Raising Your Cat
A Complete Illustrated Guide
Ah, yes! Another contender for cat “training” is here for your consideration. Cats are frequently featured on this site. (I think the ALA should consider a free kitten and a cardigan with every membership.) Mostly, because I just love the idea of someone thinking cats can be trained. I frequently wish there was a section in the library called “Wishful Thinking.” We can shelve items such as diet books, understanding your parents/kids, how to have an interesting meeting, and, of course, cat training.
The photos are just okay, and the information is dated. I think the death glares from the cats are also maybe a good sign that this book isn’t quite up to par. You must do yourself a favor and look into the world of Cat Flexing we featured last year. I think it remains one of the best books on this site.
Slave to my feline overlords,
The Complete Guide to Cat Training
Yet another author steps up for a chance to convince me that cats will do what I say. At best, I believe the concept of a “trained cat” is the equivalent of a unicorn. As far as I’m concerned, the only ones trained in this relationship are the humans. All cat
owners servants know this. My theory is that these particular authors have a cat so evil, that these poor humans think they have “trained” cats.
Excuse me, I am being paged by some cats to fill bowls with food before they starve.
When I saw this title in a library catalog I was searching, I thought it must be a book of humorous essays about cats. I like a cat story as much as the next librarian, so I requested it through interlibrary loan. I should have read the subtitle more carefully, though, because this book is absolutely serious! It explains that some breeds are smarter than others, and how you can find out what your cat’s IQ is.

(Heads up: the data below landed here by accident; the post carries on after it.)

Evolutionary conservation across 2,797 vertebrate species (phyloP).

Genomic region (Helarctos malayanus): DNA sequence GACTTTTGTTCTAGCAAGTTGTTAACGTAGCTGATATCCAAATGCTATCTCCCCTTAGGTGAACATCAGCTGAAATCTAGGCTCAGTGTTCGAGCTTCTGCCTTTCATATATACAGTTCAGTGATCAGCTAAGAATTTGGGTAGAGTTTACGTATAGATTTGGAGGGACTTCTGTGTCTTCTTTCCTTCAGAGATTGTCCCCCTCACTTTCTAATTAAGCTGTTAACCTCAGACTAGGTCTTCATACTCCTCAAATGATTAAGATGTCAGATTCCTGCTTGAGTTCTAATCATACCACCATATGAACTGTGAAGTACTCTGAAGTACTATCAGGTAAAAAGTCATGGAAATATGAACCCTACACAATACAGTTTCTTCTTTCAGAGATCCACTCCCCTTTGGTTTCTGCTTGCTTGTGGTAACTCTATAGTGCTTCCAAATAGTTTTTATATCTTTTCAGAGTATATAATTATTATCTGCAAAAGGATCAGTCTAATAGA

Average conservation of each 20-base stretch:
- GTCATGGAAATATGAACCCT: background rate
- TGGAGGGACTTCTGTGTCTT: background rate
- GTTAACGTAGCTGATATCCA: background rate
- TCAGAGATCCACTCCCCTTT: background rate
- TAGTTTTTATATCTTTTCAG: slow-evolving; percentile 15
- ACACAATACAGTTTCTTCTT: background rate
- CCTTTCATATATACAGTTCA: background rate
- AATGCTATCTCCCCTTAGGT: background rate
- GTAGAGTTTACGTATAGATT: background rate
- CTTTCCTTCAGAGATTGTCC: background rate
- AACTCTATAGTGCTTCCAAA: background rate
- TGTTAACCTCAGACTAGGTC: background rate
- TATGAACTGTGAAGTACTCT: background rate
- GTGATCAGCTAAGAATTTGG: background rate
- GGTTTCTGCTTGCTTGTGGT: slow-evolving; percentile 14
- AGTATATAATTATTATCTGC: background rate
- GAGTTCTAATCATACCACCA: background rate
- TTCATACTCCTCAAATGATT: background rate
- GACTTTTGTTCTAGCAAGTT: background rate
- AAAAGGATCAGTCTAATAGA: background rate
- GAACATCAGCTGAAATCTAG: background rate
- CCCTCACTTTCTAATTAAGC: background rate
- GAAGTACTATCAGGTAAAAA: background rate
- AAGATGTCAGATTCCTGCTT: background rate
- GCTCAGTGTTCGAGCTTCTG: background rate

The idea that some animals are generally more intelligent than others is nothing new, and I can even get on board with the idea that like people, some cats are more intelligent than other cats. I can even think of specific people who would take the time and trouble to score their cat’s IQ. There is definitely an audience for this book, and the public library in which it was found is even a reasonable place for it.
So, it’s not an awful library book at all! I’m featuring it here because it’s a little quirky, and because what I assumed was a joke turned out to be a real thing. I’m not sure what you are supposed to actually do with the information once you score your cat’s IQ, but if you’d like to know, this is the book for you.
I’m pretty sure Mary’s cats are both eligible for Mensa. Smart little critters.